Neither is it admissible to determine the question of the existence of a dispute involving the necessary jurisdictional amount by an inquiry in the nature of a demurrer to the case stated in the pleadings. That a good defense appears from the facts stated to the whole or to a part of the demand does not affect the jurisdiction of the court, unless, of course, the nature of the claim stated is so manifestly fictitious as to make it legally certain that the amount of the demand is alleged simply to create a jurisdictional sum for the purpose of creating a case within the jurisdiction. The case of Schunk v. Moline, Milburn & Stoddart Co., 147 U. S. 504, 13 Sup. Ct. 416, was a sl1it to recover $2,194.13, of which $530.09 was due, and the rest, as shown on face of declaration, was not due. The jurisdiction of the court to entertain the suit was challenged. by demurrer, upon the ground that, as there could be no recovery of the amount Dot due, the sum really in dispute was under $2,000. The was maintained, the court, among other things, saying:
"It matters not that, by the showing In the petition, part of this sum was not yet due. Plaintiff insisted that It had a right to recover all. That was Its claim, and the claim which was disputed by the clt'fendant. Suppose there were no stlltute in Nebraska like that reft'rred to, and the plaintiff filed a petition exactly like the one before us, excepting that no attachment was asked for, and the right to recover an,vthing was challenged by demurrer, would not the matter in dispute be the amount claimed in the petition? Altbough there might be a perfect defense to the suit for at least the amount not yet due, yet the fact of a defense, and a good defense, too, would not affect the question as to what was the amonnt in dispute. Snppose an action was brought on a nonnegotiable note for $2,500, the consideration for which was fully stated in the petition, and which was a sale of lottery tickets, or any other matter distinctly prohibited by statute; can there be a doubt that the circuit court would have jurisdiction? There would be presented a claim to recover the $2.500; and, whether that claim was sustainable or not, that would be the real sum in dispute. In short, the tact of II .valid defense to a cause of action, although apparent on the face of the petition, does not diminish the amount that is claimed, nor determine what 11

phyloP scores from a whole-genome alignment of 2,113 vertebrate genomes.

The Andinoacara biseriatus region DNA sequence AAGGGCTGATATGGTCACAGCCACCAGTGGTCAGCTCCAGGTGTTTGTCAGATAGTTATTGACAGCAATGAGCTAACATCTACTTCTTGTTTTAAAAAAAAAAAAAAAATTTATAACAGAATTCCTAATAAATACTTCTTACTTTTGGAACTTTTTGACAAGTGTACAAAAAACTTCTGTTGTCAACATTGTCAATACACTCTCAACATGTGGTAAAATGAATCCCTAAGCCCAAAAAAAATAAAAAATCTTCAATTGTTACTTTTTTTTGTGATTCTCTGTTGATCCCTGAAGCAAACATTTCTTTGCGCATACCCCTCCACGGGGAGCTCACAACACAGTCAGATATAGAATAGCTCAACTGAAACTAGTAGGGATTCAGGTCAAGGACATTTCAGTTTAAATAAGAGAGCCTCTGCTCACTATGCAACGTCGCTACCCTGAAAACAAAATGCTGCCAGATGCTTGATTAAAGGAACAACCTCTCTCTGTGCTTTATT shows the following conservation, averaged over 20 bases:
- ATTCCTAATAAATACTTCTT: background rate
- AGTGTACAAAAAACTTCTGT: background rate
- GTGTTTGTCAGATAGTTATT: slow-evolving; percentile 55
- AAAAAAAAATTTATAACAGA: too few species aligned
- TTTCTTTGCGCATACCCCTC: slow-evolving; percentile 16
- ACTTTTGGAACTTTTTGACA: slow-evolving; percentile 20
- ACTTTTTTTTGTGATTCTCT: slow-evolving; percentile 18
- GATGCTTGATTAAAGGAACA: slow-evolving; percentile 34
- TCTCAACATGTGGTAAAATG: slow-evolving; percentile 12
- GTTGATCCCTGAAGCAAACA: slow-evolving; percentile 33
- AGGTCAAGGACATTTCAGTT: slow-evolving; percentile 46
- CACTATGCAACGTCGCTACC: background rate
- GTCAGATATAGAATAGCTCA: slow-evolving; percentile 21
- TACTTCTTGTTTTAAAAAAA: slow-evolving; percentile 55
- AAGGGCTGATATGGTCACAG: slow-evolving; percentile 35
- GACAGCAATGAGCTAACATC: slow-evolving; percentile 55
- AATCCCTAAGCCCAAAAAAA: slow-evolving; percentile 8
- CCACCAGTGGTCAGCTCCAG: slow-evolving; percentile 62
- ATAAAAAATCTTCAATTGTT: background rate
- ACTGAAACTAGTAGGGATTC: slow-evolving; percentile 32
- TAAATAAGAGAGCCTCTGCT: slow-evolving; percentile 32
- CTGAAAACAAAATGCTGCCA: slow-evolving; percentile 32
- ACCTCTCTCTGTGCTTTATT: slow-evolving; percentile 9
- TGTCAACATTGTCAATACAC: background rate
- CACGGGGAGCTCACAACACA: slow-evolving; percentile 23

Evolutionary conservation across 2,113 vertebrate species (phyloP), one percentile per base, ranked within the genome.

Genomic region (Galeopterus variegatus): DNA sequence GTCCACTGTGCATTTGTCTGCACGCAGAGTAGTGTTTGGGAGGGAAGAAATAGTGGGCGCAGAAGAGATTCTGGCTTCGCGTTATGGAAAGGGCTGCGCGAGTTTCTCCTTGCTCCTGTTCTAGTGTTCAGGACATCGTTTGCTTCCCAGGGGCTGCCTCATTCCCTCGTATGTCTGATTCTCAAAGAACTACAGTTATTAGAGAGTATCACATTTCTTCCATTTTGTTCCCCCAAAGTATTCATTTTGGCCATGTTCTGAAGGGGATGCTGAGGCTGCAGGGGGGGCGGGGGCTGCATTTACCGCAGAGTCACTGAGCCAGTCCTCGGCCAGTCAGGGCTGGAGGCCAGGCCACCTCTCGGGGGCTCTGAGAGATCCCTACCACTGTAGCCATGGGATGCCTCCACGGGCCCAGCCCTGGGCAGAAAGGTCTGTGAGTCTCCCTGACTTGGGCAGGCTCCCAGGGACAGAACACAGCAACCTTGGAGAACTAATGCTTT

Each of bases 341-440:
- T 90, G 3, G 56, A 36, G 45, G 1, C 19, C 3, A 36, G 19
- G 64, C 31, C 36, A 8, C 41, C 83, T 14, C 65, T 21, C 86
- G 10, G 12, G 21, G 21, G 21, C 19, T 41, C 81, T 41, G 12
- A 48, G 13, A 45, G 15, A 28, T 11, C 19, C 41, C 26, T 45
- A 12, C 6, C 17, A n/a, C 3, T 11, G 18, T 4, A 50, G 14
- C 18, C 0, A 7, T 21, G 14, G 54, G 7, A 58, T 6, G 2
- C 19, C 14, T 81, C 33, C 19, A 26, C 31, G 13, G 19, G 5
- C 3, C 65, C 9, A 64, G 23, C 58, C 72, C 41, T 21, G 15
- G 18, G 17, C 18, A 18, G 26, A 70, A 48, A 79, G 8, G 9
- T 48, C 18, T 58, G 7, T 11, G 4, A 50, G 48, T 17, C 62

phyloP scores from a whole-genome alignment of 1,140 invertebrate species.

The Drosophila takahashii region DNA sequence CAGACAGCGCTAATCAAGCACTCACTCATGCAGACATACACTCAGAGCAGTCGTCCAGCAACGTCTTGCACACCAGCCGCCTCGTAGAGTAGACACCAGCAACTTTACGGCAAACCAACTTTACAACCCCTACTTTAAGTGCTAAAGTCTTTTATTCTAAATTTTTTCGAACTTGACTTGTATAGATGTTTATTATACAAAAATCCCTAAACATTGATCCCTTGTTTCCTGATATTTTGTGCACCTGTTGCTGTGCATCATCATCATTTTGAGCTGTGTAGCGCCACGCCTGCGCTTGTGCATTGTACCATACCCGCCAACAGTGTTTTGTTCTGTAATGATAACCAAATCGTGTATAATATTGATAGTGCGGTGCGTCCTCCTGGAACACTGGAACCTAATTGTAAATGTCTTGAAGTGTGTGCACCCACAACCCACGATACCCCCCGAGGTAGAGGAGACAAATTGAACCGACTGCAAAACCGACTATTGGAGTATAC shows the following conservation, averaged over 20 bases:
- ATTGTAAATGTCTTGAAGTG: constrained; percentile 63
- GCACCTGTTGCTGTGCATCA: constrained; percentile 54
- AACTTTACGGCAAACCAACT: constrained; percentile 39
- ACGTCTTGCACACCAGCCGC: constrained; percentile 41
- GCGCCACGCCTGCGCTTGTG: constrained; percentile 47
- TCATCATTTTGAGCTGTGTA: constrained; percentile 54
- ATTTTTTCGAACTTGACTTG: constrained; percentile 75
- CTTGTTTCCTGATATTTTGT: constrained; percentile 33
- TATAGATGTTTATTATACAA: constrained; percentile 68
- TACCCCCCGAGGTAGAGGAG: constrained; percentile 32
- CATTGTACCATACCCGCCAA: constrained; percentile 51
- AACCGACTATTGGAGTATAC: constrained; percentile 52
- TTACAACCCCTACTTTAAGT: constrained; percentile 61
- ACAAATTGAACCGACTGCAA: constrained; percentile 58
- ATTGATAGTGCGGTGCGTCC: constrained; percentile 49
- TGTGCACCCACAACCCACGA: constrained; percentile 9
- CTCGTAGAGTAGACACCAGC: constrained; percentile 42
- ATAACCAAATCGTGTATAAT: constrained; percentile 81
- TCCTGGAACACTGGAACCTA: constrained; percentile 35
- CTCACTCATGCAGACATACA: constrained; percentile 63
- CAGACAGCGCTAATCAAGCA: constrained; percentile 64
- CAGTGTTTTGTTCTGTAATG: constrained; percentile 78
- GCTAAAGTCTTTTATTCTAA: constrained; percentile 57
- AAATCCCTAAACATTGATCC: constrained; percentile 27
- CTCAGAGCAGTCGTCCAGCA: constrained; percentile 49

the mattel'fn dispute; for who can say In advance that that defense wUl be presented by the defendant, or, If presented, sustained by the court? We do not mean that a claim evidently fictitious, and alleged simply to create a jurisdlctlonal amount, Is sufficient to give jurisdiction."